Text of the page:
Quintessentially fitting their hometowns, the two arenas hosting the NBA Finals boast vastly varied personalities, not unlike the teams and fans that fill them up. In Texas, expect a large venue in wide-open space brimming with Southwestern character. But Florida? Tuck yourself next to the bay and plan for modern architecture and a media barrage.
With the Finals returning to the traditional playoff format of 2-2-1-1-1, we could bounce back and forth between AT&T Center in San Antonio and AmericanAirlines Arena in Miami (not to be confused with American Airlines Center in Dallas, which adds a helpful space to its name and chooses center over arena). So let’s take a look at what we’ll hop between:
AT&T: The idea of the Alamodome sounded great at one time, but practically speaking the stadium feel of the San Antonio venue left the Spurs wanting a home where they didn’t have to curtain off sections of seats every game. Even though they spent less than a decade in the 9-year-old building, the Spurs were able to partner with Bexar County and open a new 750,000-square-foot basketball-focused home in 2002 for $175 million.
AmericanAirlines: The Heat’s history differs only in name from the Spurs. Miami played in the Miami Arena, which opened in 1988, but less than a decade into the new venue they wanted something larger and, well, fresher. They got their wish, moving three blocks east into the 680,000-square-foot AmericanAirlines Arena in 1999 at a cost of $213 million.
Capacity for basketball:
AT&T: About three miles from the Alamodome and four miles from the actual Alamo, AT&T Center sits off Interstate 10 next to Freeman Coliseum and the San Antonio Stock Show & Rodeo grounds east of downtown San Antonio.
AmericanAirlines: The Heat’s venue has a hipper address, located in downtown Miami directly bordering Biscayne Bay and with a park and museum to the north.
AT&T: Just drive, baby. Located directly off Interstate 10, the site certainly has vehicle accessibility and ample parking for the masses. Getting to AT&T Center is about a 10-minute drive from downtown along East Houston or East Commerce streets, all without hopping on the freeway.
AmericanAirlines: Sure, you can choose Highway 1 or Interstate 395 for your route into downtown Miami, but have fun paying to park. The Miami Metrorail has stations within walking distance of the venue, even if there isn’t one directly outside the arena doors.
AT&T: During the regular season, the Spurs’ average of about $58 for a ticket was the seventh-most expensive in the league, but still a somewhat reasonable entry price. For the Finals, the prices weren’t skyrocketing to New York-sized levels just a couple days ahead of the first game, with thousands of tickets on the secondary market in the $200 range.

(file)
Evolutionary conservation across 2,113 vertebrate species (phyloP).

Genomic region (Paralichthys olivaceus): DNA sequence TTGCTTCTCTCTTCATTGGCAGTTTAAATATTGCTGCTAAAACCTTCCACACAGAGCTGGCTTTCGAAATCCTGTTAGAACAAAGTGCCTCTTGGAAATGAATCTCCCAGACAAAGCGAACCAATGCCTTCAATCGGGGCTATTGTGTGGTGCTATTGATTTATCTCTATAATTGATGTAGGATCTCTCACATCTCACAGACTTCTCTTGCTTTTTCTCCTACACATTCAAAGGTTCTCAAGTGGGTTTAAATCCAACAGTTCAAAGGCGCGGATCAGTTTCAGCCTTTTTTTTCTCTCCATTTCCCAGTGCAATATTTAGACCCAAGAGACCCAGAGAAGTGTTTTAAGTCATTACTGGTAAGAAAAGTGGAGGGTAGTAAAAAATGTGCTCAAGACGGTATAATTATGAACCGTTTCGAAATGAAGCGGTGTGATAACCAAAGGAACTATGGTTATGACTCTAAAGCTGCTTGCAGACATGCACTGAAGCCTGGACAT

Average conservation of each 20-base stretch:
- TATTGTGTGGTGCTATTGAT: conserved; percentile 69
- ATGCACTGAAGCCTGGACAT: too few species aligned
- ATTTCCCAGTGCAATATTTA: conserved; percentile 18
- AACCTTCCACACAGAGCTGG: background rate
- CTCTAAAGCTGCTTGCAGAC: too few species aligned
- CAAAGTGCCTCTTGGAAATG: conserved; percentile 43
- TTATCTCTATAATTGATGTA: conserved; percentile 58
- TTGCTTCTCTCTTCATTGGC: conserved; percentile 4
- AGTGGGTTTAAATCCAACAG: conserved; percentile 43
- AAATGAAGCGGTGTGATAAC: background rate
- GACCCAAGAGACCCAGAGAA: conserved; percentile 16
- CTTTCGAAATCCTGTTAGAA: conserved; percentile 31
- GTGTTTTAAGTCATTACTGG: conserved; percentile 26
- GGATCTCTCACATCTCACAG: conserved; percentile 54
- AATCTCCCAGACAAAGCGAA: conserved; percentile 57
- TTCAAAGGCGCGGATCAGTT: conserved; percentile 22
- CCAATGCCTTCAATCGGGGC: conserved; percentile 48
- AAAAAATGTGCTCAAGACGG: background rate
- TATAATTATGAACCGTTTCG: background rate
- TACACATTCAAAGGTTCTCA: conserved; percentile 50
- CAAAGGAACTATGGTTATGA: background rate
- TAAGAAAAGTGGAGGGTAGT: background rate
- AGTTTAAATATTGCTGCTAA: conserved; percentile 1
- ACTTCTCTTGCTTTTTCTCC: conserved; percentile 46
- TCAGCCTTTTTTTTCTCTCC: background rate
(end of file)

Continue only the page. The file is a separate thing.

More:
AmericanAirlines: Expect to pay more in Miami. The Heat had the fourth-most expensive ticket during the regular season, averaging over $72. But that hasn’t translated to a major change in the Finals’ entry price, with Game 3 and Game 4 tickets, at least before the series started, still slightly less than $300 a seat.
AT&T: The Spurs have some of the lowest concession prices in the NBA, with the cheapest beer around at $5. Plus, parking at the expansive Texas site was one of the most affordable in the league too, although don’t expect that to stay level for the Finals. A fan affordability index had the Spurs as the ninth-most expensive NBA experience.
AmericanAirlines: Going downtown will bump your prices, including $8 beers and $35 parking. Taking it all into account, while Miami didn’t jump to the top of the money-spending list, they offer the fifth-most expensive NBA experience.
AT&T: At least there isn’t a curtain cutting off the spacious venue any longer. The five-level arena sits like one would expect, but does offer a terrace-view restaurant on one end.
AmericanAirlines: With over 2,100 club seats, 80 luxury suites and 76 private boxes, there’s plenty of opportunity for a personalized experience. Of course, that type of viewing comes with a hefty price.
Signature architectural elements:
AT&T: Designed by Ellerbe Becket and local firm Lake | Flato, the exterior was inspired by the “outdoor fiestas and culture of South Texas” with a series of tall porches and broad overhangs, some of which feature cables holding sheet-metal panels, “an idea borrowed from local cattle yards.” The floor sits recessed into the ground, which makes for a lack of stairs to reach the lower bowl. Corner stairs are wrapped in perforated-metal, sun-screened silos.
AmericanAirlines: The Miami-styled modern aesthetic of AmericanAirlines Arena, designed by 360 Architecture and Arquitectonica, also features glass and a MiamiMediaMesh exterior, a 3,400-square-foot LED display on the arena’s west side, the side that faces downtown. Inside, the media blitz continues with an artist-designed scoreboard that has the flair of an underwater sea creature that lights up in a variety of colors (for real). If you’d rather look out than at the media opportunities, the concourses offer views of downtown and Biscayne Bay.Tim Newcomb covers stadiums, design and gear for Sports Illustrated. Follow him on Twitter at @tdnewcomb.